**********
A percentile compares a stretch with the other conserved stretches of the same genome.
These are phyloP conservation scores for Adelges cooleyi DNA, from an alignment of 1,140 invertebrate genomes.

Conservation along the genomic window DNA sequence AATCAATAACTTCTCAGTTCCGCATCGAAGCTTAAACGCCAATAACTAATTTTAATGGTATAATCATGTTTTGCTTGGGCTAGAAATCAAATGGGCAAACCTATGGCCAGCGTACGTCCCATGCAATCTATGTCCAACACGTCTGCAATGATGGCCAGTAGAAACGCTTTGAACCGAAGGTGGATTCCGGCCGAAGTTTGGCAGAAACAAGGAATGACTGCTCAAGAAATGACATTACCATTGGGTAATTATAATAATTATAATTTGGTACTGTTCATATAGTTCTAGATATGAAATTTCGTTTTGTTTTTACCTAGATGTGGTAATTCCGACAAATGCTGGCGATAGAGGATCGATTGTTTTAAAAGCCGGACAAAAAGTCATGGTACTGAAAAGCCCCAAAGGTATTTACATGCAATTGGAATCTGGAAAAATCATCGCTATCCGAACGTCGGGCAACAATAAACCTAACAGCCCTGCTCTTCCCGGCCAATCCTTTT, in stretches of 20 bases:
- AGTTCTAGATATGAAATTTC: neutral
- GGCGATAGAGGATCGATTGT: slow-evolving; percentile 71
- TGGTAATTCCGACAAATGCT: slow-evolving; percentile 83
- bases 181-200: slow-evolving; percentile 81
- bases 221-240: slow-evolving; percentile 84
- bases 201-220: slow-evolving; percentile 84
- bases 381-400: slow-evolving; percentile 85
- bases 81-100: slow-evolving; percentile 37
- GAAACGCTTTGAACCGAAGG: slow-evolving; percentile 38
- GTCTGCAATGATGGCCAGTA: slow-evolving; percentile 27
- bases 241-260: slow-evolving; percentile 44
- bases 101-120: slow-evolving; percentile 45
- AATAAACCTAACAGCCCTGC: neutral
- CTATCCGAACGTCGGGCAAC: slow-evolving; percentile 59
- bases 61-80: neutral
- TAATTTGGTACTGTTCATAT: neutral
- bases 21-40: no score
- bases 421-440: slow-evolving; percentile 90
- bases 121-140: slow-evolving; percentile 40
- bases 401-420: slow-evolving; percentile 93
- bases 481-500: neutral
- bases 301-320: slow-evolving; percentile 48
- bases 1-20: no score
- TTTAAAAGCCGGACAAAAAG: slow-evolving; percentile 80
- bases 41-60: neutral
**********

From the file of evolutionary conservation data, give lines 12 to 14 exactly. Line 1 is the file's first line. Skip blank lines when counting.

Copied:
- GAAACGCTTTGAACCGAAGG: slow-evolving; percentile 38
- GTCTGCAATGATGGCCAGTA: slow-evolving; percentile 27
- bases 241-260: slow-evolving; percentile 44